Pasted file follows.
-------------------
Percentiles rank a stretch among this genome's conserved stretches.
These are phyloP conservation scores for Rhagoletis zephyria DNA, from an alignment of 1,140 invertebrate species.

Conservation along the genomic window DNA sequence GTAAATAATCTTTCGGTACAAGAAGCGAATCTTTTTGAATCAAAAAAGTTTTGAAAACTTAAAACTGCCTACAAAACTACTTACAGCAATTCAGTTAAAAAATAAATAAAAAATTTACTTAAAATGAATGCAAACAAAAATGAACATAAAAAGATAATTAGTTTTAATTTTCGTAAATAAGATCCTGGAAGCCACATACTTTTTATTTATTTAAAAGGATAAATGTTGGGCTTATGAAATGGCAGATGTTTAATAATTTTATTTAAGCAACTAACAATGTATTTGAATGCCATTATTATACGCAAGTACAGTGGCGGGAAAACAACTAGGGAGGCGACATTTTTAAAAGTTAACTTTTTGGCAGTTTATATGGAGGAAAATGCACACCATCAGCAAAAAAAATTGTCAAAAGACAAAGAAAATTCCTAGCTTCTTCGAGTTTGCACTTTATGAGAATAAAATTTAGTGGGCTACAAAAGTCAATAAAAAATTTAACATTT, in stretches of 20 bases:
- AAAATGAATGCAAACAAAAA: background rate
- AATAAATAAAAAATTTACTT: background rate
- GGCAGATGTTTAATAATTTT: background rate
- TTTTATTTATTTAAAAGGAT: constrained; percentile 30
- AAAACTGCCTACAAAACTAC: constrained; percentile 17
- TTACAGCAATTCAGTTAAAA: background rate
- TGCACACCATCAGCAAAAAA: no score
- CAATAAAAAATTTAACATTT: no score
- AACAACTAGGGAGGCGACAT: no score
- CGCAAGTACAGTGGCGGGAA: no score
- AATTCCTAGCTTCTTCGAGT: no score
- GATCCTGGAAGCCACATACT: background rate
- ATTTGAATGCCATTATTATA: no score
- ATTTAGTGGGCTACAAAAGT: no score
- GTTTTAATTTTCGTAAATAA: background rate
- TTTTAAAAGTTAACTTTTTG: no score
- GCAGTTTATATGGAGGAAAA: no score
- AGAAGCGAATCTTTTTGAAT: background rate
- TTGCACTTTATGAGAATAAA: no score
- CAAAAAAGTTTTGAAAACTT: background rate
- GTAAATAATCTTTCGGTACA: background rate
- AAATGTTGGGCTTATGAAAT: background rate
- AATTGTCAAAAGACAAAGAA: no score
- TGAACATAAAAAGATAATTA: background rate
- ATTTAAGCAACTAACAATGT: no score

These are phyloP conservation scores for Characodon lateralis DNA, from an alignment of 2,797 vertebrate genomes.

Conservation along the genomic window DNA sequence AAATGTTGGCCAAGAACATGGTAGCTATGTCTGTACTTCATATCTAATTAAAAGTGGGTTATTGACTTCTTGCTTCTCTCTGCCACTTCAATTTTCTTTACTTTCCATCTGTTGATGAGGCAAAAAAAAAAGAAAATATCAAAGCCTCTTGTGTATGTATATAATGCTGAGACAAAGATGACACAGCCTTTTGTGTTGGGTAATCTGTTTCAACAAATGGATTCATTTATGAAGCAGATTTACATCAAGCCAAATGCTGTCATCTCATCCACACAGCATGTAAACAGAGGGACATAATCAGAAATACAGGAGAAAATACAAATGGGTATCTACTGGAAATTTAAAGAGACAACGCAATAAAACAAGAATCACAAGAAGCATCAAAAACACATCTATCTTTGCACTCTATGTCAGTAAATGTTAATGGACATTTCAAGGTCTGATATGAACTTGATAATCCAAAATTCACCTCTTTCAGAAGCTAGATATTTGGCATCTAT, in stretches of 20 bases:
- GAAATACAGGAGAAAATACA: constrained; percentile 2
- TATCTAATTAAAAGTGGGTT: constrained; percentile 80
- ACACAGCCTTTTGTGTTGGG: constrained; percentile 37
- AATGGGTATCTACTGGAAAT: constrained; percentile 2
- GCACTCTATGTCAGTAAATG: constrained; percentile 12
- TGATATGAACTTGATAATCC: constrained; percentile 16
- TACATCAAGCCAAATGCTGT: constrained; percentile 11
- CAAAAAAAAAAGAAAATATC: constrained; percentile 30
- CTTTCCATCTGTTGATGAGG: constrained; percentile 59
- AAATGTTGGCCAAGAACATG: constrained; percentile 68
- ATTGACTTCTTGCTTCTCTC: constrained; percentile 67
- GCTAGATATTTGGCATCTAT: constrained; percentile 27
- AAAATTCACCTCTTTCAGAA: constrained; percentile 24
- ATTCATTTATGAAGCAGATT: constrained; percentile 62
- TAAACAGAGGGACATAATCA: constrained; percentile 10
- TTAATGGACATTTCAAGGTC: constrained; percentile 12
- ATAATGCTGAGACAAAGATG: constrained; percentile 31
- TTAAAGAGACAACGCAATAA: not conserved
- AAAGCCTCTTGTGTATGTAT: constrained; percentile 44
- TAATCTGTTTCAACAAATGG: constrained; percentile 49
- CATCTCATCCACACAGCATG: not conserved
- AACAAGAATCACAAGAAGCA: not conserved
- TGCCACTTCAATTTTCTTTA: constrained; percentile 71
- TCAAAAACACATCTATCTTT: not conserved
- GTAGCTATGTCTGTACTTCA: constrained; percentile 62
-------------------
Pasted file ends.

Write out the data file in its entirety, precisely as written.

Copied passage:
Percentiles rank a stretch among this genome's conserved stretches.
These are phyloP conservation scores for Rhagoletis zephyria DNA, from an alignment of 1,140 invertebrate species.

Conservation along the genomic window DNA sequence GTAAATAATCTTTCGGTACAAGAAGCGAATCTTTTTGAATCAAAAAAGTTTTGAAAACTTAAAACTGCCTACAAAACTACTTACAGCAATTCAGTTAAAAAATAAATAAAAAATTTACTTAAAATGAATGCAAACAAAAATGAACATAAAAAGATAATTAGTTTTAATTTTCGTAAATAAGATCCTGGAAGCCACATACTTTTTATTTATTTAAAAGGATAAATGTTGGGCTTATGAAATGGCAGATGTTTAATAATTTTATTTAAGCAACTAACAATGTATTTGAATGCCATTATTATACGCAAGTACAGTGGCGGGAAAACAACTAGGGAGGCGACATTTTTAAAAGTTAACTTTTTGGCAGTTTATATGGAGGAAAATGCACACCATCAGCAAAAAAAATTGTCAAAAGACAAAGAAAATTCCTAGCTTCTTCGAGTTTGCACTTTATGAGAATAAAATTTAGTGGGCTACAAAAGTCAATAAAAAATTTAACATTT, in stretches of 20 bases:
- AAAATGAATGCAAACAAAAA: background rate
- AATAAATAAAAAATTTACTT: background rate
- GGCAGATGTTTAATAATTTT: background rate
- TTTTATTTATTTAAAAGGAT: constrained; percentile 30
- AAAACTGCCTACAAAACTAC: constrained; percentile 17
- TTACAGCAATTCAGTTAAAA: background rate
- TGCACACCATCAGCAAAAAA: no score
- CAATAAAAAATTTAACATTT: no score
- AACAACTAGGGAGGCGACAT: no score
- CGCAAGTACAGTGGCGGGAA: no score
- AATTCCTAGCTTCTTCGAGT: no score
- GATCCTGGAAGCCACATACT: background rate
- ATTTGAATGCCATTATTATA: no score
- ATTTAGTGGGCTACAAAAGT: no score
- GTTTTAATTTTCGTAAATAA: background rate
- TTTTAAAAGTTAACTTTTTG: no score
- GCAGTTTATATGGAGGAAAA: no score
- AGAAGCGAATCTTTTTGAAT: background rate
- TTGCACTTTATGAGAATAAA: no score
- CAAAAAAGTTTTGAAAACTT: background rate
- GTAAATAATCTTTCGGTACA: background rate
- AAATGTTGGGCTTATGAAAT: background rate
- AATTGTCAAAAGACAAAGAA: no score
- TGAACATAAAAAGATAATTA: background rate
- ATTTAAGCAACTAACAATGT: no score

These are phyloP conservation scores for Characodon lateralis DNA, from an alignment of 2,797 vertebrate genomes.

Conservation along the genomic window DNA sequence AAATGTTGGCCAAGAACATGGTAGCTATGTCTGTACTTCATATCTAATTAAAAGTGGGTTATTGACTTCTTGCTTCTCTCTGCCACTTCAATTTTCTTTACTTTCCATCTGTTGATGAGGCAAAAAAAAAAGAAAATATCAAAGCCTCTTGTGTATGTATATAATGCTGAGACAAAGATGACACAGCCTTTTGTGTTGGGTAATCTGTTTCAACAAATGGATTCATTTATGAAGCAGATTTACATCAAGCCAAATGCTGTCATCTCATCCACACAGCATGTAAACAGAGGGACATAATCAGAAATACAGGAGAAAATACAAATGGGTATCTACTGGAAATTTAAAGAGACAACGCAATAAAACAAGAATCACAAGAAGCATCAAAAACACATCTATCTTTGCACTCTATGTCAGTAAATGTTAATGGACATTTCAAGGTCTGATATGAACTTGATAATCCAAAATTCACCTCTTTCAGAAGCTAGATATTTGGCATCTAT, in stretches of 20 bases:
- GAAATACAGGAGAAAATACA: constrained; percentile 2
- TATCTAATTAAAAGTGGGTT: constrained; percentile 80
- ACACAGCCTTTTGTGTTGGG: constrained; percentile 37
- AATGGGTATCTACTGGAAAT: constrained; percentile 2
- GCACTCTATGTCAGTAAATG: constrained; percentile 12
- TGATATGAACTTGATAATCC: constrained; percentile 16
- TACATCAAGCCAAATGCTGT: constrained; percentile 11
- CAAAAAAAAAAGAAAATATC: constrained; percentile 30
- CTTTCCATCTGTTGATGAGG: constrained; percentile 59
- AAATGTTGGCCAAGAACATG: constrained; percentile 68
- ATTGACTTCTTGCTTCTCTC: constrained; percentile 67
- GCTAGATATTTGGCATCTAT: constrained; percentile 27
- AAAATTCACCTCTTTCAGAA: constrained; percentile 24
- ATTCATTTATGAAGCAGATT: constrained; percentile 62
- TAAACAGAGGGACATAATCA: constrained; percentile 10
- TTAATGGACATTTCAAGGTC: constrained; percentile 12
- ATAATGCTGAGACAAAGATG: constrained; percentile 31
- TTAAAGAGACAACGCAATAA: not conserved
- AAAGCCTCTTGTGTATGTAT: constrained; percentile 44
- TAATCTGTTTCAACAAATGG: constrained; percentile 49
- CATCTCATCCACACAGCATG: not conserved
- AACAAGAATCACAAGAAGCA: not conserved
- TGCCACTTCAATTTTCTTTA: constrained; percentile 71
- TCAAAAACACATCTATCTTT: not conserved
- GTAGCTATGTCTGTACTTCA: constrained; percentile 62